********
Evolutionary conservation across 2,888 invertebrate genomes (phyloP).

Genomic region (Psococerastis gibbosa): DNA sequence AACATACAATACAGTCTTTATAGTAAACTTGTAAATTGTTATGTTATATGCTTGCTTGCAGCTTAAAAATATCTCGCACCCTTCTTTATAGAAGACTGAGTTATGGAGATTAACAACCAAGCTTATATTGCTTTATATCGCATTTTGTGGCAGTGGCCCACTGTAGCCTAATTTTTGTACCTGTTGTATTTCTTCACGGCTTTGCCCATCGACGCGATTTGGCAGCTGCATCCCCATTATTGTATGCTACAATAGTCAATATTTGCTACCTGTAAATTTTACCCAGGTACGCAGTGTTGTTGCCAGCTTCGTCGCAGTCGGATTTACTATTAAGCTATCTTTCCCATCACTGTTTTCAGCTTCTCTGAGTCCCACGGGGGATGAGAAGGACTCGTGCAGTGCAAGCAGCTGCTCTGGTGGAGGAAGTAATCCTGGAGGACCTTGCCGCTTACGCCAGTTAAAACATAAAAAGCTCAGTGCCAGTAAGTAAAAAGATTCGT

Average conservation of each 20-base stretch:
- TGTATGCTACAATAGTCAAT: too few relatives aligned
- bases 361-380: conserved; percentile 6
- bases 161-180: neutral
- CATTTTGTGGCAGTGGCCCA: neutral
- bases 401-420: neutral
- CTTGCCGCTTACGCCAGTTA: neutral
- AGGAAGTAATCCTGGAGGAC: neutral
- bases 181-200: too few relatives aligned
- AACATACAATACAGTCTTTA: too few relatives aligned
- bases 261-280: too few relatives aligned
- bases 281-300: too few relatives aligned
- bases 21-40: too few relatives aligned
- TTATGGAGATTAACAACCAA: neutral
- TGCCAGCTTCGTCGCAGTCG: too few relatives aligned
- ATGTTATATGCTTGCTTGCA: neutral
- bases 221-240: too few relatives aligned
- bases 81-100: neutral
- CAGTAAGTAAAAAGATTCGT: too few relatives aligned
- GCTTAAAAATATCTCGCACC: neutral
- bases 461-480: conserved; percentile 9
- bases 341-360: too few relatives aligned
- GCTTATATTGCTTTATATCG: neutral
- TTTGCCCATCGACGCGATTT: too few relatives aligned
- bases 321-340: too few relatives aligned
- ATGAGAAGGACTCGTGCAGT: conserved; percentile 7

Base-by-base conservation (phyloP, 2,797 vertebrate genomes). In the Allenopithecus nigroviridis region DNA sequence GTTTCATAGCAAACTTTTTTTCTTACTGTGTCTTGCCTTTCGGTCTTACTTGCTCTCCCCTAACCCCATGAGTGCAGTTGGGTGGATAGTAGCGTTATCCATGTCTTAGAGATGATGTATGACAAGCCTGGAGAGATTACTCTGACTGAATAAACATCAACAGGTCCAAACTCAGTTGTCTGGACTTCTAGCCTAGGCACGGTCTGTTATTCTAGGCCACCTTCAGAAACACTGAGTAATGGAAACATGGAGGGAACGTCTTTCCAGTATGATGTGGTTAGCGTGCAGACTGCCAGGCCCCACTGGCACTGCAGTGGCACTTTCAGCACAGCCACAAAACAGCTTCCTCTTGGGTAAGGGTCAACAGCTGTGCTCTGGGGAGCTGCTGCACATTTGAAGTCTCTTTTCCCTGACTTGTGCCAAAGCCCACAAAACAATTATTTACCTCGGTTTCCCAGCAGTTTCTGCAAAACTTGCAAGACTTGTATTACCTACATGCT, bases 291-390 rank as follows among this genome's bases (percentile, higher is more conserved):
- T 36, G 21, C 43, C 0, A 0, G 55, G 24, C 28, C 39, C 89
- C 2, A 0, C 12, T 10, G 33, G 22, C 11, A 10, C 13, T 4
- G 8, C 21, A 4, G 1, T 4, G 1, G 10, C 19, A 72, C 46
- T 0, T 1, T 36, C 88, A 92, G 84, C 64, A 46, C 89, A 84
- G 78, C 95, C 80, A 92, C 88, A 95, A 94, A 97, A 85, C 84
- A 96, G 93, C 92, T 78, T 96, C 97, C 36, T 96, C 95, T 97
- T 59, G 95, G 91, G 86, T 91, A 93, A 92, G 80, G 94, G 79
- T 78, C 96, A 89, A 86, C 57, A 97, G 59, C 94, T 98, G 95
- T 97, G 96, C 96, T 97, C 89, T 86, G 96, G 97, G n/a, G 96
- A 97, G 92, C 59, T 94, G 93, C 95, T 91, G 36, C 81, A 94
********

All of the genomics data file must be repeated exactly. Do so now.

Evolutionary conservation across 2,888 invertebrate genomes (phyloP).

Genomic region (Psococerastis gibbosa): DNA sequence AACATACAATACAGTCTTTATAGTAAACTTGTAAATTGTTATGTTATATGCTTGCTTGCAGCTTAAAAATATCTCGCACCCTTCTTTATAGAAGACTGAGTTATGGAGATTAACAACCAAGCTTATATTGCTTTATATCGCATTTTGTGGCAGTGGCCCACTGTAGCCTAATTTTTGTACCTGTTGTATTTCTTCACGGCTTTGCCCATCGACGCGATTTGGCAGCTGCATCCCCATTATTGTATGCTACAATAGTCAATATTTGCTACCTGTAAATTTTACCCAGGTACGCAGTGTTGTTGCCAGCTTCGTCGCAGTCGGATTTACTATTAAGCTATCTTTCCCATCACTGTTTTCAGCTTCTCTGAGTCCCACGGGGGATGAGAAGGACTCGTGCAGTGCAAGCAGCTGCTCTGGTGGAGGAAGTAATCCTGGAGGACCTTGCCGCTTACGCCAGTTAAAACATAAAAAGCTCAGTGCCAGTAAGTAAAAAGATTCGT

Average conservation of each 20-base stretch:
- TGTATGCTACAATAGTCAAT: too few relatives aligned
- bases 361-380: conserved; percentile 6
- bases 161-180: neutral
- CATTTTGTGGCAGTGGCCCA: neutral
- bases 401-420: neutral
- CTTGCCGCTTACGCCAGTTA: neutral
- AGGAAGTAATCCTGGAGGAC: neutral
- bases 181-200: too few relatives aligned
- AACATACAATACAGTCTTTA: too few relatives aligned
- bases 261-280: too few relatives aligned
- bases 281-300: too few relatives aligned
- bases 21-40: too few relatives aligned
- TTATGGAGATTAACAACCAA: neutral
- TGCCAGCTTCGTCGCAGTCG: too few relatives aligned
- ATGTTATATGCTTGCTTGCA: neutral
- bases 221-240: too few relatives aligned
- bases 81-100: neutral
- CAGTAAGTAAAAAGATTCGT: too few relatives aligned
- GCTTAAAAATATCTCGCACC: neutral
- bases 461-480: conserved; percentile 9
- bases 341-360: too few relatives aligned
- GCTTATATTGCTTTATATCG: neutral
- TTTGCCCATCGACGCGATTT: too few relatives aligned
- bases 321-340: too few relatives aligned
- ATGAGAAGGACTCGTGCAGT: conserved; percentile 7

Base-by-base conservation (phyloP, 2,797 vertebrate genomes). In the Allenopithecus nigroviridis region DNA sequence GTTTCATAGCAAACTTTTTTTCTTACTGTGTCTTGCCTTTCGGTCTTACTTGCTCTCCCCTAACCCCATGAGTGCAGTTGGGTGGATAGTAGCGTTATCCATGTCTTAGAGATGATGTATGACAAGCCTGGAGAGATTACTCTGACTGAATAAACATCAACAGGTCCAAACTCAGTTGTCTGGACTTCTAGCCTAGGCACGGTCTGTTATTCTAGGCCACCTTCAGAAACACTGAGTAATGGAAACATGGAGGGAACGTCTTTCCAGTATGATGTGGTTAGCGTGCAGACTGCCAGGCCCCACTGGCACTGCAGTGGCACTTTCAGCACAGCCACAAAACAGCTTCCTCTTGGGTAAGGGTCAACAGCTGTGCTCTGGGGAGCTGCTGCACATTTGAAGTCTCTTTTCCCTGACTTGTGCCAAAGCCCACAAAACAATTATTTACCTCGGTTTCCCAGCAGTTTCTGCAAAACTTGCAAGACTTGTATTACCTACATGCT, bases 291-390 rank as follows among this genome's bases (percentile, higher is more conserved):
- T 36, G 21, C 43, C 0, A 0, G 55, G 24, C 28, C 39, C 89
- C 2, A 0, C 12, T 10, G 33, G 22, C 11, A 10, C 13, T 4
- G 8, C 21, A 4, G 1, T 4, G 1, G 10, C 19, A 72, C 46
- T 0, T 1, T 36, C 88, A 92, G 84, C 64, A 46, C 89, A 84
- G 78, C 95, C 80, A 92, C 88, A 95, A 94, A 97, A 85, C 84
- A 96, G 93, C 92, T 78, T 96, C 97, C 36, T 96, C 95, T 97
- T 59, G 95, G 91, G 86, T 91, A 93, A 92, G 80, G 94, G 79
- T 78, C 96, A 89, A 86, C 57, A 97, G 59, C 94, T 98, G 95
- T 97, G 96, C 96, T 97, C 89, T 86, G 96, G 97, G n/a, G 96
- A 97, G 92, C 59, T 94, G 93, C 95, T 91, G 36, C 81, A 94